Talking About a Loved One's Addiction With a Child
anonymous Asks ...
My daughter's father has a history of Rx drug addiction and has been in rehab for it. She was too young to know it at the time. It has come to my attention that he is using again. He has visitation rights, however I cannot let her go with him under these circumstances. How do you tell an 11 year old girl that her father is an addict and she cant see him again until he cleans up?
Rev. Christopher Smith Says ...
It can be difficult to be in a situation, such as the one described in the question, where you are concerned about the environment your child will be in if they spend time with a person they love who has reentered a pattern of use in their addiction. These situations often require the in person help of a trained mental health professional and may also require legal advice.
For many, their first reaction around their children is to try and protect them from things that can hurt them. In situations like these, it is important to make sure you understand the legal parameters on that decision. If visitation rights have been granted by the court, blocking the child's father from visiting him could cause other difficulties - for you and for your daughter. Additionally, depending on the relationship between your daughter and her father, keeping them apart may also do some damage emotionally and psychologically. Furthermore, this is a situation that requires that you carefully look inward yourself. Are your decisions truly coming for what is best for the child or are you using this as a reason to further the dispute that you have not truly finished?
Let's talk for a moment about prescription drug addiction. There are some people that become addicted to prescription drugs arising out of use that began from medical needs. People with this pattern of abuse may continue to get their prescription medications from one or more doctors. On the other hand, there are also people who obtain their prescription drugs from the street. Additional differences also occur based upon the prescription drug of choice and the way that it otherwise affects the person. All of these factor into not only considering the questions already considered but also how and what to say to your daughter.
There is clear evidence that addiction (to alcohol and other drugs) runs in the family for a variety of biological and non-biological reasons. As a result, your daughter is at higher risk of developing her own addiction. Especially given this reality, it is important that you are careful what you normalize in your conversations with your daughter. Other studies have shown that parental attitudes on a child's drug taking behavior can be as significant as drug use by one or more parent - if your adolescent perceives that you are permissive about drug use then they are more likely to use drugs and if there is a tendency towards addiction, use can become abuse. However, given the higher possibility that your daughter could struggle with an addiction of her own, you also want to make sure that what you say does not create a negative stigma around rehab and other treatment of addictions.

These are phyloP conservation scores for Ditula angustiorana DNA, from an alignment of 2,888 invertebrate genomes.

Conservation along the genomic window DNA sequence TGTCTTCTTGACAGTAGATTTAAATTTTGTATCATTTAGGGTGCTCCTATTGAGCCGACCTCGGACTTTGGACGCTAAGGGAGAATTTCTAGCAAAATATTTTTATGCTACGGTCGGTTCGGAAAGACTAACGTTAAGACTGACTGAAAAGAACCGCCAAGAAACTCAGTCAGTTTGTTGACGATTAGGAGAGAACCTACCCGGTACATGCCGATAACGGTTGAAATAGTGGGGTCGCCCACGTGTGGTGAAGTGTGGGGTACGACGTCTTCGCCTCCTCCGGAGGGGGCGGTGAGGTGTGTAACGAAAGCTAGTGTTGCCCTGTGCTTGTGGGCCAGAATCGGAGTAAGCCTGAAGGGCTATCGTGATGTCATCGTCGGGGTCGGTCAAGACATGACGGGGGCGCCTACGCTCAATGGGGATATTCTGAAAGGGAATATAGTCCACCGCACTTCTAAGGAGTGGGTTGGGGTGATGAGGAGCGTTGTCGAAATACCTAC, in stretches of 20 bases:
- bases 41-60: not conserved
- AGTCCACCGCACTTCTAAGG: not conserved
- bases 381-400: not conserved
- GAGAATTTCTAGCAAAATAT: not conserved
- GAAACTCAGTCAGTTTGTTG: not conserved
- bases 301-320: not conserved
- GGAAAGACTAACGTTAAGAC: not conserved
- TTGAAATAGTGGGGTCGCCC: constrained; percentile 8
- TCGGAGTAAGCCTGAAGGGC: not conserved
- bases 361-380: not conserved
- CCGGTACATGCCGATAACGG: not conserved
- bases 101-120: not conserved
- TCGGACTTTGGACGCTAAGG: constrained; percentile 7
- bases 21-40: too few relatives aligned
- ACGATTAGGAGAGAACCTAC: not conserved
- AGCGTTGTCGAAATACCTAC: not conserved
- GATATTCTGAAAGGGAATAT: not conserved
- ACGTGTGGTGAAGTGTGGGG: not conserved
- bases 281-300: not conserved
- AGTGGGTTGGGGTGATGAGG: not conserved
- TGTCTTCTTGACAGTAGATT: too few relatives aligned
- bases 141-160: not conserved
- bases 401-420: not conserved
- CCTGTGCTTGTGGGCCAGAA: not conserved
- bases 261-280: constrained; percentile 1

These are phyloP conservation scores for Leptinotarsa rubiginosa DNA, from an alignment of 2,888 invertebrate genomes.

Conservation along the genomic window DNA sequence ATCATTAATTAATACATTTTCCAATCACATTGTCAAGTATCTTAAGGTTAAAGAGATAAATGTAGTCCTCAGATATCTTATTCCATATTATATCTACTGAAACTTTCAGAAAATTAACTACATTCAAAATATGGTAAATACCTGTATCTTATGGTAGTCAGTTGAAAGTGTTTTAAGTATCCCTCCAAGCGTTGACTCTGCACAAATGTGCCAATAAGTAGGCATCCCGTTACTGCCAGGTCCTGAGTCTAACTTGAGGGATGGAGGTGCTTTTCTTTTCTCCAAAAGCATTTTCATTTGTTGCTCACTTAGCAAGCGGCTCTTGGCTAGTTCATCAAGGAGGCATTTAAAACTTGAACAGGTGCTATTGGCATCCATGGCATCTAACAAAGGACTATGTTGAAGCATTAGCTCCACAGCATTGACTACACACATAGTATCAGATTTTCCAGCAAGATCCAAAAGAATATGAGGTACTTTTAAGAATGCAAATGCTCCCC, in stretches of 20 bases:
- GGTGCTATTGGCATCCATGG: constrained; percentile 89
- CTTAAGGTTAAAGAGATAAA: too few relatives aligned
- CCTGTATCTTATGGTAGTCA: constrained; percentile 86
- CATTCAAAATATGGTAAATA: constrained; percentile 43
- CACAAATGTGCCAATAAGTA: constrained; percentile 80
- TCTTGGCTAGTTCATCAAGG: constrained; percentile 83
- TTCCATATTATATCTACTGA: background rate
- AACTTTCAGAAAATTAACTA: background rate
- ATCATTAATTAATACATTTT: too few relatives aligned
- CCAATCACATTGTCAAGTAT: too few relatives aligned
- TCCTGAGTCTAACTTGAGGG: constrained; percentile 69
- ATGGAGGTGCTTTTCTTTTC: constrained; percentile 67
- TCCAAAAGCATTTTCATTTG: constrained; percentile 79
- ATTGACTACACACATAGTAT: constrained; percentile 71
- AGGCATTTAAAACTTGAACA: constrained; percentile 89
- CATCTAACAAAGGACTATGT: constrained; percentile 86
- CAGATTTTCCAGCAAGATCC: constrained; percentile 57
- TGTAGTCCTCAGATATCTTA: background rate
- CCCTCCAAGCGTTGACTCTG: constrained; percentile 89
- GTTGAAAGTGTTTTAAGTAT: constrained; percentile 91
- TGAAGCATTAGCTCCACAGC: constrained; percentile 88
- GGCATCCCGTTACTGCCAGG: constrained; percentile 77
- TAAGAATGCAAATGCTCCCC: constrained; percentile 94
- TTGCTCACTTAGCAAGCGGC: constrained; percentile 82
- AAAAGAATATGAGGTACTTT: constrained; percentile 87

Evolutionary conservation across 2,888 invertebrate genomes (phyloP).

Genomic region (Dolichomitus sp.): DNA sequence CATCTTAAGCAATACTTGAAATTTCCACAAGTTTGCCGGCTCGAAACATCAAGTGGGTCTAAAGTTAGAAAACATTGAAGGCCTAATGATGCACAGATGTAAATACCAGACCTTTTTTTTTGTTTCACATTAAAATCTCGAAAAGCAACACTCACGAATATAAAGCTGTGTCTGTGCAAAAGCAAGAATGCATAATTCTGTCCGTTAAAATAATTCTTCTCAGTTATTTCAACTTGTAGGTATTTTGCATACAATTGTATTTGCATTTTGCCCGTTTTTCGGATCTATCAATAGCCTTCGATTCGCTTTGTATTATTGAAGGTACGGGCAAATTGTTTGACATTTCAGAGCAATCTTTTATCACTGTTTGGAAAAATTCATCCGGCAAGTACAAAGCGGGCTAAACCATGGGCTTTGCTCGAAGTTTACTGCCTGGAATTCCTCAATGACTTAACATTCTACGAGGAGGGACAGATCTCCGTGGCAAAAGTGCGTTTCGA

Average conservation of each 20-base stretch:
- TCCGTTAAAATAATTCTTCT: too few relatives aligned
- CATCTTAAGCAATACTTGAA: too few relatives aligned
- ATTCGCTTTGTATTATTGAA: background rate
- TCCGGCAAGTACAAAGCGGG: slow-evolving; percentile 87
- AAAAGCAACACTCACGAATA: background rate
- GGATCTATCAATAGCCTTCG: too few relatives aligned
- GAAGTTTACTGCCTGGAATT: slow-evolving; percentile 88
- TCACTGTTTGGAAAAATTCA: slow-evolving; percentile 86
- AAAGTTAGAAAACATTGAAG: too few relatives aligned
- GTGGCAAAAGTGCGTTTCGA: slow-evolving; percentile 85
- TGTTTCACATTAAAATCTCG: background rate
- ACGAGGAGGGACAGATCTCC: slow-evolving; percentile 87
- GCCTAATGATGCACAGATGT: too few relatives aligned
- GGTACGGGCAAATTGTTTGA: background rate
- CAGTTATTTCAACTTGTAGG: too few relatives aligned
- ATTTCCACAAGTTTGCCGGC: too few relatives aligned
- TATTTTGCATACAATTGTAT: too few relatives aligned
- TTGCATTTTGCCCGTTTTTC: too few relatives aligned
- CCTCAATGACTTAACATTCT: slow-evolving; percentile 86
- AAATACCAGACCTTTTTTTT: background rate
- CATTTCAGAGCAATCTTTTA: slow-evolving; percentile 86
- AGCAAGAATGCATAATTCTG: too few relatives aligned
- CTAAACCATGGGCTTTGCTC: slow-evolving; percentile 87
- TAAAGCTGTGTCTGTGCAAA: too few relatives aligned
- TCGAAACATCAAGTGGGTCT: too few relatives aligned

There are also a couple of ways that you can address this matter in a side-ways fashion, especially if your daughter's father is willing to be part of the conversation and short-term solution. The first is that in stead of cutting of visitation all together, you could design ways for your daughter to spend time with her father in a pseudo-supervised setting either by the three of you engaging in activities or by ensuring other appropriate supervision would be present. The other twist you can think about is whether your daughter's father is at a point that he could be a part of the conversation with your daughter. If he is acknowledging that he has a problem that he cannot control, even if he is not yet ready to reenter rehab, he may be willing to be part of the solution.
Finally, pay attention to your daughter. Make sure that she has a safe outlet to process how she is feeling. There are mental health counselors that specialize in creating safe spaces for adolescents and helping them within that space to find safe ways forward in dealing with what they are facing. If your daughter does not have another person for this, you might want to make sure she adjusts well through these changes, particularly if the original separation from her father was not so easy.